When not sampling local delicacies or fording swollen rivers to visit borrowers, Kiva Fellows occasionally find themselves stuck in the office, chatting on Skype and sharing experiences (both raucous and ruminative) from the field. In one recent conversation, the two of us, Heather and Chris, discovered that we were facing nearly opposite sets of problems surrounding the issue of borrower privacy. While Chris’s field partner in Ukraine was finding it hard to convince suspicious borrowers that sharing their photos and stories on Kiva would cause them no harm, Heather was struggling to convey to her Indonesian MFI’s clients that perhaps they shouldn’t be so nonchalant about how their information might be shared. What follows is a joint blog exploring some of the roots of those cultural differences—and their consequences for Kiva and its partner MFIs.
Ever wonder what a day “in the field” actually looks like for a Kiva Fellow? I know I had so many questions before I touched down in Kenya, as did my friends and family back home. To answer these questions about where I’m working and what I’m doing all the way in Mombasa, I made a short video about a typical day in the life of a Kiva Fellow.
While my day-to-day activities vary by week, most of my time recently has been filled with a combination of borrower visits, website design, loan officer training, and filming what I see. Then of course, there’s all the patient waiting around when the office’s electricity takes it daily hiatus.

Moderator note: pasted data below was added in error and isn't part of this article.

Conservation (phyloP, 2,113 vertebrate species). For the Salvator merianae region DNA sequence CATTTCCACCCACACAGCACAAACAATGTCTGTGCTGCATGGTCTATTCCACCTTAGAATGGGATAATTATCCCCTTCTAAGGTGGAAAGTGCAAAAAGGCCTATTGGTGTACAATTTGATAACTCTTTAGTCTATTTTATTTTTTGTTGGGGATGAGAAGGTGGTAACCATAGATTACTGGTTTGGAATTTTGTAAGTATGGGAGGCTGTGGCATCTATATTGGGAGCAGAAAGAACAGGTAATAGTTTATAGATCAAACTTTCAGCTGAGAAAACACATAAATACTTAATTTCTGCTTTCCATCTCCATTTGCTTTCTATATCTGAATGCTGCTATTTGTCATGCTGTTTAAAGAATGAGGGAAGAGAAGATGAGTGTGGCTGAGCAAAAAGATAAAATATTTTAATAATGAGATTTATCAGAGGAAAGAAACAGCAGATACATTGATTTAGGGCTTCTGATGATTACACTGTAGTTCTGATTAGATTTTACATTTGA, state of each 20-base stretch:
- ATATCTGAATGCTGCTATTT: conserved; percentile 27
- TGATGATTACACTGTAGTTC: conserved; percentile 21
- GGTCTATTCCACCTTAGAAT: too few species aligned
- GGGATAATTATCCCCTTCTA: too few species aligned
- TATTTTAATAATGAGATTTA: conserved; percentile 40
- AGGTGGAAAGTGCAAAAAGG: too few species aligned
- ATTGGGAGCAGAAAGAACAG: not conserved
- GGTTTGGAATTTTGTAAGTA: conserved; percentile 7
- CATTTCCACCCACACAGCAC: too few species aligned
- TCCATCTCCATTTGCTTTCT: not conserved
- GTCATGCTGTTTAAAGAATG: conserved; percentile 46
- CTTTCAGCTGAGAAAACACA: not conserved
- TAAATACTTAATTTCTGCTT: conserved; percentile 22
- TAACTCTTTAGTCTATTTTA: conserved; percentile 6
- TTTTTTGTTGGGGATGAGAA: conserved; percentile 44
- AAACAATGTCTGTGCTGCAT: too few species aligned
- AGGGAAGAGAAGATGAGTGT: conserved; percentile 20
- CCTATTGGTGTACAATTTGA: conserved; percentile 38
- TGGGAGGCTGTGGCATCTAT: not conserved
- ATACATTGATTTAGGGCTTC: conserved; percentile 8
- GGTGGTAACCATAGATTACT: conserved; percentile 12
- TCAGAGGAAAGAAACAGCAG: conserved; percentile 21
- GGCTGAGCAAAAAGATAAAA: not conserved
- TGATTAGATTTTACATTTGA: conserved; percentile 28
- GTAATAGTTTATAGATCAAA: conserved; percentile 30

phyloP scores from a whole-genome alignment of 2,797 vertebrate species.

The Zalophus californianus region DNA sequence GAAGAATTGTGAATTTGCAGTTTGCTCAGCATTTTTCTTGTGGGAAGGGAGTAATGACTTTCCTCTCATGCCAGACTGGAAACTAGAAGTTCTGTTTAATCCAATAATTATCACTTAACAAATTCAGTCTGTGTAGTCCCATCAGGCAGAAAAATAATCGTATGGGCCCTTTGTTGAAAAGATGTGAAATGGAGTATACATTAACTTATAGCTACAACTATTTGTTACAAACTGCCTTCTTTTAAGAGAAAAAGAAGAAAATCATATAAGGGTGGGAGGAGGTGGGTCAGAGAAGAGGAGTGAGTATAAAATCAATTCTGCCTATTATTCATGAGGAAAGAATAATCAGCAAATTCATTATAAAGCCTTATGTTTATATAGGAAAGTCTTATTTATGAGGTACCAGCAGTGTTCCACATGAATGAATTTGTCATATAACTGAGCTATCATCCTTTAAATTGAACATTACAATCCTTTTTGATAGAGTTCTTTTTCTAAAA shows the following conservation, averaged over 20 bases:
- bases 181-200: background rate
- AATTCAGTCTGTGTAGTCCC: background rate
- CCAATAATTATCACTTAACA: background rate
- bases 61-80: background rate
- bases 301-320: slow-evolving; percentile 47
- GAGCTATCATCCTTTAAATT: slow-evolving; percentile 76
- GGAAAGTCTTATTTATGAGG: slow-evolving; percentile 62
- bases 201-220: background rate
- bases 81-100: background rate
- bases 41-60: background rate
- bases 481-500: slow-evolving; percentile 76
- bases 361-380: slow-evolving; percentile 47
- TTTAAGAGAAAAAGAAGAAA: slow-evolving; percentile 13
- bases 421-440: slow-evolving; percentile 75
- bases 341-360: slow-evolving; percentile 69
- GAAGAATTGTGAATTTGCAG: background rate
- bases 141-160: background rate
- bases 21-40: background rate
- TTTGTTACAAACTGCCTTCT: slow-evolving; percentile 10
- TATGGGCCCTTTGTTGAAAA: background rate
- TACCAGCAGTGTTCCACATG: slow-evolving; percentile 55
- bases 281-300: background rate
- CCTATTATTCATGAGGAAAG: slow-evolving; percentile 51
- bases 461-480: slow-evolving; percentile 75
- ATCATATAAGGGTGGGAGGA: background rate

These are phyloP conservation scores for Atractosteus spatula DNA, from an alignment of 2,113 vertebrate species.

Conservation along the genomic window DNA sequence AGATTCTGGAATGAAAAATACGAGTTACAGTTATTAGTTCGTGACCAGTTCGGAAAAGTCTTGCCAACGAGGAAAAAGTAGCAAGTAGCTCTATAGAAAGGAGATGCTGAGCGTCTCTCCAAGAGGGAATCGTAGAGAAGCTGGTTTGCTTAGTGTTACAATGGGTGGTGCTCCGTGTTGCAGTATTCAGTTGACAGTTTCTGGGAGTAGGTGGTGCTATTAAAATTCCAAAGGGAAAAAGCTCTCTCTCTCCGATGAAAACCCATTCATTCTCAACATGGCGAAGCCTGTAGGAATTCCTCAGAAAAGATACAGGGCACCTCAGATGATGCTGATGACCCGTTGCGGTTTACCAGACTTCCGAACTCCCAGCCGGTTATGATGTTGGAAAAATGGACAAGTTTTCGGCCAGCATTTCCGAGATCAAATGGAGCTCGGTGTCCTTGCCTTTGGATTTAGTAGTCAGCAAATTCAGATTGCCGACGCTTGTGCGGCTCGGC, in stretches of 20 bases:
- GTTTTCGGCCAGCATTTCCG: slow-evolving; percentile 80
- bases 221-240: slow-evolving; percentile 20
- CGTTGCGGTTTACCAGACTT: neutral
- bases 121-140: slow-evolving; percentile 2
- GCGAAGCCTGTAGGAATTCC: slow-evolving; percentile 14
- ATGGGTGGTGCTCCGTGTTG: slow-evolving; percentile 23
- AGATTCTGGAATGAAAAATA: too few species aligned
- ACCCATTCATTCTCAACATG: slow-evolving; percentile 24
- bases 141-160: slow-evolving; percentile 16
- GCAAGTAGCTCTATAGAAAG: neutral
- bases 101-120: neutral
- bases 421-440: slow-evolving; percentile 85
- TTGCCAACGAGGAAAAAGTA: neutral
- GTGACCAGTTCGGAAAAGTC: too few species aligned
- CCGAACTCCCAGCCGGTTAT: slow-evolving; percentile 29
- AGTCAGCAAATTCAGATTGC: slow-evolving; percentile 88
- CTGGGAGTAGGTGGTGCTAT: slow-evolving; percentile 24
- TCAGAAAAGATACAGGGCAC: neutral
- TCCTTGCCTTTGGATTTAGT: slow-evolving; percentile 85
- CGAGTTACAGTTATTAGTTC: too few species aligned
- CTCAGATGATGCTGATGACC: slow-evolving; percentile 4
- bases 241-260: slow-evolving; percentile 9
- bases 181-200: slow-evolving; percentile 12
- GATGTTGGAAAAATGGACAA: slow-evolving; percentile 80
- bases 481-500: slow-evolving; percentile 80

Check out the video to get a peek at a day’s work at Kiva Field Partner Milango Financial Services in Mombasa, Kenya.
Many thanks to Kiva’s video editor Jenny McAllister for all her help!
Devon Fisher is a Kiva Fellow working with Milango Financial Services in Mombasa, Kenya. You can find and fund Milango borrowers here.
Compiled by Kiyomi Beach | KF17 | Mexico
Whether shaking off the chill of winter, welcoming the rainy season, or experiencing any other climate change, the spring can definitely be a time to celebrate. Some countries celebrate big which can mean local business owners have a surge in income from selling items related to the festivities. Sales for new clothes, fabrics for costumes, candies, and specialty foods increase, which give some Kiva borrowers an extra reason to celebrate.
While we may all be familiar with some holidays or festivals, each culture celebrates what may seam like a familiar holiday differently. Some countries have celebrations that are uniquely their own, with the common threads being are family and fun. Lets see how a few of the fellows celebrated.
Ryan Cummings | KF 17 | Liberia
It’s no secret that microfinance institutions provide a variety of beneficial services to communities beyond just loans. In addition to micro-credit services, BRAC Liberia also runs a community health program and an agricultural program to improve the quality of life for its borrowers and the community as a whole.